Cowards Bend The Knee

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Cowards Bend The Knee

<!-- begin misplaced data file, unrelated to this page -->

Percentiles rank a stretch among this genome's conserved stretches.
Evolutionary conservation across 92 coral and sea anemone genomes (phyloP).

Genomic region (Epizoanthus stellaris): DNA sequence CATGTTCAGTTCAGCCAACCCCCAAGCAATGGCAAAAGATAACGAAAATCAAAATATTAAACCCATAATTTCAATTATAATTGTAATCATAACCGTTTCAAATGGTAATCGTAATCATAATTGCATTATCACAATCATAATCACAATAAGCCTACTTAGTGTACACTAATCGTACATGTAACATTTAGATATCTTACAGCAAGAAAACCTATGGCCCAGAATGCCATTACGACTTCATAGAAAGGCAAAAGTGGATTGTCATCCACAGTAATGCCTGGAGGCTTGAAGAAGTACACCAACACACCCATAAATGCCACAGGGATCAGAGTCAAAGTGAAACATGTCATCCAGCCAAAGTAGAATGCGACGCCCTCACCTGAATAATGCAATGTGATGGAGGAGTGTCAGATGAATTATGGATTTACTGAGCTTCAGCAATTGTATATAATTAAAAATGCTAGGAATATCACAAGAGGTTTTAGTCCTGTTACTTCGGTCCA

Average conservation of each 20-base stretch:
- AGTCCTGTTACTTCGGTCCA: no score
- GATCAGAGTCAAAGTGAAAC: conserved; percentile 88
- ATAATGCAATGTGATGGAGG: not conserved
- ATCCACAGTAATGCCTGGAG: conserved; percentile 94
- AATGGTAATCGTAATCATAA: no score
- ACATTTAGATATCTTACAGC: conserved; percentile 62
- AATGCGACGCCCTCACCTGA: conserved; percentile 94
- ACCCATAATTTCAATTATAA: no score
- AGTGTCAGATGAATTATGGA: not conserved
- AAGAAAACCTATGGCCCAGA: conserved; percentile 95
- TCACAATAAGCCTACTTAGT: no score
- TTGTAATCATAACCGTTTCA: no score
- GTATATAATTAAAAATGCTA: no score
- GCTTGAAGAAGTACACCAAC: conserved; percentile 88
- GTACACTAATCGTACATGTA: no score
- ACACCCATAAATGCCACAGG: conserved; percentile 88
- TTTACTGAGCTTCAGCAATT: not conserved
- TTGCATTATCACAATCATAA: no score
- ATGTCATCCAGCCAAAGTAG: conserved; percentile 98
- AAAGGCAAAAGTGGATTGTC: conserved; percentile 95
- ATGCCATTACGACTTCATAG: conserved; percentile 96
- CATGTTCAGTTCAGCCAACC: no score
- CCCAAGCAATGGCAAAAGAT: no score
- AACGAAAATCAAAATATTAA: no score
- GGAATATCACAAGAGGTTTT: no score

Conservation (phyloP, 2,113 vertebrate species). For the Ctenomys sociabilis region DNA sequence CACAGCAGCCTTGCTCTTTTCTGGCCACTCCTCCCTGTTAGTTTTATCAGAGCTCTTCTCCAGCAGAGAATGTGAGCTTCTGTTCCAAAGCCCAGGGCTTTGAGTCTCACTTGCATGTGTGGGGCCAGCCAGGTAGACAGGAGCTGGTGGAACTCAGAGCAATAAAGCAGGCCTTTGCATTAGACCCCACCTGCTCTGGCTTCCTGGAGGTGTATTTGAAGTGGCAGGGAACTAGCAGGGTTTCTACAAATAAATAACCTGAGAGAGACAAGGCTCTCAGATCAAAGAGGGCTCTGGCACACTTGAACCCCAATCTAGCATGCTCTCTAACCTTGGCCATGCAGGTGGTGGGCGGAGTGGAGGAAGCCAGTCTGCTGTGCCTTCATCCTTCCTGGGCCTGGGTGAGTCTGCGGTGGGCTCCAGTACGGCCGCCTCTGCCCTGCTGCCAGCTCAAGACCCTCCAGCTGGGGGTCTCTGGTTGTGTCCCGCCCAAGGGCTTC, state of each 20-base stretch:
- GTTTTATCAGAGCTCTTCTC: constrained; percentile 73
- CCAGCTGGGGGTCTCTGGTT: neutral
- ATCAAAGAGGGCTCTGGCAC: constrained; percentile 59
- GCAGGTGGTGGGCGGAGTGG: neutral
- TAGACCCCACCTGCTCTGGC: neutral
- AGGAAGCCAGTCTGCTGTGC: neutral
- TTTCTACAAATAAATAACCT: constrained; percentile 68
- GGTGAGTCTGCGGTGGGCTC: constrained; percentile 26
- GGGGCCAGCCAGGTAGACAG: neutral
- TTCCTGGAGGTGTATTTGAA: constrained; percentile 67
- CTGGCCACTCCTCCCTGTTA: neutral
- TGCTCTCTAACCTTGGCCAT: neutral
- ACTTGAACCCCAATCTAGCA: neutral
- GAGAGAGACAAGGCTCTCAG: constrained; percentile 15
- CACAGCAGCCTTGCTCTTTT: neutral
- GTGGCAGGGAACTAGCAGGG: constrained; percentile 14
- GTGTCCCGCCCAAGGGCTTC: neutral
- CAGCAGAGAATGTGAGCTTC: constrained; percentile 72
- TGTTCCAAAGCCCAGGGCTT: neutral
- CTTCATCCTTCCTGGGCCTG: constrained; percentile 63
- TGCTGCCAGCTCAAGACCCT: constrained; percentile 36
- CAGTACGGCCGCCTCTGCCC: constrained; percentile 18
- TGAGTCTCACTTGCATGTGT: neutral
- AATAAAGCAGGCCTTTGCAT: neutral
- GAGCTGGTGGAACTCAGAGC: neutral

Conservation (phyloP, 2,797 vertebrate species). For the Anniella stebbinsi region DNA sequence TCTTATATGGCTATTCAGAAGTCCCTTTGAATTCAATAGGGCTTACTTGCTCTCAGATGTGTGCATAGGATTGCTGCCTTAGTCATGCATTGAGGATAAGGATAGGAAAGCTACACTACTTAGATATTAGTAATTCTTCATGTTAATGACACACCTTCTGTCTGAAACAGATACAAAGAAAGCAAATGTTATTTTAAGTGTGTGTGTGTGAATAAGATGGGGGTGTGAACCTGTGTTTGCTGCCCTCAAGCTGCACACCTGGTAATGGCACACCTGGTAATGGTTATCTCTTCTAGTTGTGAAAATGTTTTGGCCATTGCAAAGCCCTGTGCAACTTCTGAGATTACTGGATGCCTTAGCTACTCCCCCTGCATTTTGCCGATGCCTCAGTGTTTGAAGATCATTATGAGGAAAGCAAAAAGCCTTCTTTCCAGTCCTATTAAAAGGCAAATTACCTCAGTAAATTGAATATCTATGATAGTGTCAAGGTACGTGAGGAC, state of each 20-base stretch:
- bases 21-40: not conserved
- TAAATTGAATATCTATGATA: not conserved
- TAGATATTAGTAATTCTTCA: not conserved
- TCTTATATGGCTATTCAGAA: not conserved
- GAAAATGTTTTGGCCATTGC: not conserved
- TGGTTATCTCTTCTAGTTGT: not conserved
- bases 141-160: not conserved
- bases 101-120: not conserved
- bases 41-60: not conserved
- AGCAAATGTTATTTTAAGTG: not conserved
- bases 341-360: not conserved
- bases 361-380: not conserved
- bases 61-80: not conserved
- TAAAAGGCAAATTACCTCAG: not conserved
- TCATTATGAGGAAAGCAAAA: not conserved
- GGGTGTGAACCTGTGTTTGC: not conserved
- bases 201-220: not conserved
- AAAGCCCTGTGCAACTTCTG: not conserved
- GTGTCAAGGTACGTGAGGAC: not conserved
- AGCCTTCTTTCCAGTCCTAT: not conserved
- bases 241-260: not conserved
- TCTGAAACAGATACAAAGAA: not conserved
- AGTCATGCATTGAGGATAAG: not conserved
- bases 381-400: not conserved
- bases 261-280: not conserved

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The second in an astonishing one-year cinematic hat trick bookended by Dracula: Pages From A Virgin's Diary and The Saddest Music In The World, Guy Maddin's Cowards Bend The Knee operates at the remote intersection of slapstick and melodrama. Abortion, incest, infidelity, revenge, and hockey collide at a fever pitch, juxtaposed with such frantic energy that they're pushed to the level of high comedy, funniest at its most dramatic. Intended as a one-hour museum installation, to be viewed like an old-fashioned peepshow, the film gets Maddin's signature silent treatment: Shot in grainy Super-8, the footage has been filtered and tinted, photographed through microscopic fisheye lenses, and dirtied up as if it were rotting in the archives for a century. Even for a director known for his breakneck pacing, Cowards seems a few hummingbird beats faster than usual, wound into Maddin's most sustained piece of tension since his masterful 2000 short The Heart Of The World, which he aptly described as "the world's first subliminal melodrama." Told in 10 chapters with such catchy titles as "The Blue Hands Of Vengeance" and "The Furies," the film opens with the Winnipeg Maroons wrapping up another hockey championship with a star player named Guy Maddin, played as a hilariously put-upon hero by Darcy Fehr. Not long after the champagne bath, Fehr skates triumphantly off the ice to his girlfriend Amy Stewart, who awaits with troubling news of her pregnancy. Without a second's haste, Fehr and Stewart head down to the Black Silhouette, a salon-by-day/bordello-by-night that also offers abortion services performed by a lascivious old doctor. In perhaps the least appropriate romantic gesture in movie history, Fehr swoons for the headmistress' beautiful daughter Melissa Dionisio mid-procedure, and the blissful new couple leaves Stewart splayed out on the operating slab. But the duplicitous Dionisio won't let Fehr touch her until he avenges her father's murder–and uses the dead man's severed blue hands to do it! As ever, Maddin can pack an entire movie's worth of intrigue into five minutes, with full backstories relayed in a few seconds, working in an exhilarating shorthand that borders on the experimental. On the surface, Maddin's decision to name the easily duped lead character after himself seems like clever self-deprecation, but beyond all the wackiness, the film could be read as something more personal. Representing the chief "coward" of the title, the hero has a fear of family and commitment that gives the story its dramatic charge, informing every unfortunate choice he makes. (Wary of fatherhood, he looks more comfortable strangling his best friend than giving an infant a salon-quality manicure.) With Maddin himself heading into a self-imposed hiatus after this recent flurry of productivity, perhaps he also sees the wisdom of hanging up the skates.

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